Junwang Xu, PhD
Assistant Professor, Surgery-Peds Surgery

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Internships:
  • University of Pennsylvania Program (2005)
  • UMDNJ-New Jersey Medical School Program (2002)
Languages: English
Department: Surgery-Peds Surgery

Professional Titles

  • Assistant Professor, Surgery-Peds Surgery
  • Assistant Professor

Recognition & Awards

  • Junior Faculty Travel Award, Wound Healing Society (2014)
  • American Heart Association Award for Postdoctoral Fellowship, American Heart Association (2007)

Research Interests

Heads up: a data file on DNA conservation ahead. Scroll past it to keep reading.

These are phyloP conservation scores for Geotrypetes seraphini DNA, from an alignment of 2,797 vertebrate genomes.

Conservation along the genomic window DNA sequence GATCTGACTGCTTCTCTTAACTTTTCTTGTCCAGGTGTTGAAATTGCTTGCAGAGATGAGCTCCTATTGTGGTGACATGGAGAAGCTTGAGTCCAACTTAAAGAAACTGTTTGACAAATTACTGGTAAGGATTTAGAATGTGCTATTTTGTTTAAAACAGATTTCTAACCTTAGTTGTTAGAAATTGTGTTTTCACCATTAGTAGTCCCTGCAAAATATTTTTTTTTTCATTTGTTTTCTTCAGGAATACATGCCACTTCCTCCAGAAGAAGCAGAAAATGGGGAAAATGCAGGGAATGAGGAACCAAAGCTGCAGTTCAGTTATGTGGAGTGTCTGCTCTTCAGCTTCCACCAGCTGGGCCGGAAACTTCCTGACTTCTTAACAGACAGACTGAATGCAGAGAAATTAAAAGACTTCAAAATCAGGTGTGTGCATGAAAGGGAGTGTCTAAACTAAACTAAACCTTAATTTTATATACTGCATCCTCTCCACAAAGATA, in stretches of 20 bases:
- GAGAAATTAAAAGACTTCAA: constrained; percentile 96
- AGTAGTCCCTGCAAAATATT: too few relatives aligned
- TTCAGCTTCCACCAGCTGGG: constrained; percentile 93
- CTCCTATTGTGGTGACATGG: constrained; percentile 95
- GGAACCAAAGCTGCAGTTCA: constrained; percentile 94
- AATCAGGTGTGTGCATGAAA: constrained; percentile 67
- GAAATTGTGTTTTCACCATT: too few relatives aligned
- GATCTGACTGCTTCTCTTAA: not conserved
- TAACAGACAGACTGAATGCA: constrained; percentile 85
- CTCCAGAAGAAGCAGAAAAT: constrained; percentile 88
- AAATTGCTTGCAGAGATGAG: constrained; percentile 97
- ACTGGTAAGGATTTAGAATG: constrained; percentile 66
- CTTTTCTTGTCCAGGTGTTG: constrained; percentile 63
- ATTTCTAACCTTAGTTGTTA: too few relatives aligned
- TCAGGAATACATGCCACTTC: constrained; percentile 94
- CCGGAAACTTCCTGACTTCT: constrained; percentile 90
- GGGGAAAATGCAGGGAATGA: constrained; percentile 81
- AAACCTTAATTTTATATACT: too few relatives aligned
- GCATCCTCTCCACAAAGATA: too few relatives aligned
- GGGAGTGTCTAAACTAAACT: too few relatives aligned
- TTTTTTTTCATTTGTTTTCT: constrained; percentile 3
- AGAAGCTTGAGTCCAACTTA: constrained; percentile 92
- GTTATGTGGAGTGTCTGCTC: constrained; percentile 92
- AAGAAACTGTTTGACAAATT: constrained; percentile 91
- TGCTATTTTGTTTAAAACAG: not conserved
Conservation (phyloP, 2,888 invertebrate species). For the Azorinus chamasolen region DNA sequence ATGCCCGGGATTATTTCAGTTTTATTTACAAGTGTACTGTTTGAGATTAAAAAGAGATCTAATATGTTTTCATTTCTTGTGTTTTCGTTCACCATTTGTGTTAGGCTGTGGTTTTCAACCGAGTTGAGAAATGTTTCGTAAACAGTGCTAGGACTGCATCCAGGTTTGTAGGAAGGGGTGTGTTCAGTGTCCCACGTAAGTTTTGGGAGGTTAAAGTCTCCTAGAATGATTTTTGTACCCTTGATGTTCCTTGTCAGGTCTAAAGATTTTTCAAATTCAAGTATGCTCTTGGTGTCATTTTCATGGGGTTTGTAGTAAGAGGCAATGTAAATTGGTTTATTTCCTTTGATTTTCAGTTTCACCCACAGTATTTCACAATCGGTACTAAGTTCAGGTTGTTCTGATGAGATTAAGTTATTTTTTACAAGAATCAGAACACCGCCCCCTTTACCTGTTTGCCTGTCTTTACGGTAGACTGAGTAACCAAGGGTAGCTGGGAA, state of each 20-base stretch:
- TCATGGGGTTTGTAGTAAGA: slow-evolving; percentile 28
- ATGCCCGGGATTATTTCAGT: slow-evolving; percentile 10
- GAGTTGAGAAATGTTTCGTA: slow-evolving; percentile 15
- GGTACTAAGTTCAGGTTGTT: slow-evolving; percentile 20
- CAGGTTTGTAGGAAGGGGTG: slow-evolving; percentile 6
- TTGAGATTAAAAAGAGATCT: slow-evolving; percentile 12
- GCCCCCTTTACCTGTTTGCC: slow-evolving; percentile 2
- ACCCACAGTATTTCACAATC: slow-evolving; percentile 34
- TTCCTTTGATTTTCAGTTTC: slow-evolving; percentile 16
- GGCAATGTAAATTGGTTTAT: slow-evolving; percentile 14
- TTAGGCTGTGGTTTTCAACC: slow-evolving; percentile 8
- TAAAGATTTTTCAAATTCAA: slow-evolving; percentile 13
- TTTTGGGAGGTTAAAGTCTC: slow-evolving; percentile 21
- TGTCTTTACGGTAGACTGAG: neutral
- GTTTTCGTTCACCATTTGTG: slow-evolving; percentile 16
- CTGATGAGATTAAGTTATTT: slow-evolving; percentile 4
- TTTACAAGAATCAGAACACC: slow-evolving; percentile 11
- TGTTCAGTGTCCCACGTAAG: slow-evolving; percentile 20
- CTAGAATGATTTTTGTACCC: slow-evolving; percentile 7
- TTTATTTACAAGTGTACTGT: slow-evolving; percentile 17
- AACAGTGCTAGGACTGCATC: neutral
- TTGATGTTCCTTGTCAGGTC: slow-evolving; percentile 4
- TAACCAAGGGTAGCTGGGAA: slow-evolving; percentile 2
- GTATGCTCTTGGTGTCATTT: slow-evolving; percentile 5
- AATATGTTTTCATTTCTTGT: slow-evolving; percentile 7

• Complications of diabetes, such as impaired wound healing, represent a major clinical problem and result in significant morbidities and mortality. For example, diabetic wound healing complications are responsible for over 60% of all non-traumatic amputations and result in significant healthcare expenses. My team was the first to implicate dysregulation of microRNAs in the pathogenesis of the diabetic wound healing impairment. In particular, we demonstrated that the chronic inflammation seen in diabetic wounds was associated with decreased production of microRNA-146a, which acts as a molecular brake on the inflammatory response, resulting in increased production of downstream pro-inflammatory cytokines. In addition, we also demonstrated that the impaired angiogenesis seen in diabetic wounds was associated with increased expression of microRNA-15b, a key suppressor of angiogenesis. In related experiments, we also examined the mechanisms of mesenchymal stem cell (MSC) mediated correction of the diabetic wound healing impairment. We demonstrated that correction of the diabetic wound healing impairment with MSC was associated with correction of dysregulated expression of microRNA-146a and microRNA-15b. Our team continues to examine the role dysregulated microRNAs play in the diabetic wound healing impairment to develop potential therapeutic and diagnostic applications to improve diabetic wound healing. • After establishing my independent laboratory at the University of Colorado, My lab did the pioneer studies in understanding the role of lncRNA in wound healing. Lethe, an anti-inflammatory lncRNA, has been studied in our lab, and we provide the first evidence that lncRNA Lethe is involved in the regulation of ROS production in macrophages through modulation of NOX2 gene expression via NF?B signaling. We also found that lncRNA GAS5 (Growth Arrest-Specific 5) was up-regulated in diabetic wounds, and the persistence of the proinflammatory macrophage phenotype in diabetic wounds was mediated partly by GAS5/STAT1 pathway. Overexpression of GAS5 induced STAT1 gene expression in a dose-response pattern. Knockdown STAT1 resulted in significantly increased gene expression of M1 macrophage markers (iNOS, TNFa, and IL1-Beta), while demonstrating no change M2 macrophage markers (Arg1, and Mrc1). These findings provide evidence that the lncRNA GAS5 promotes proinflammatory macrophage phenotype through the cascade of GAS5/miR-222/STAT1. Furthermore, these results suggest a novel link between lncRNA and macrophage phenotype in diabetic wounds.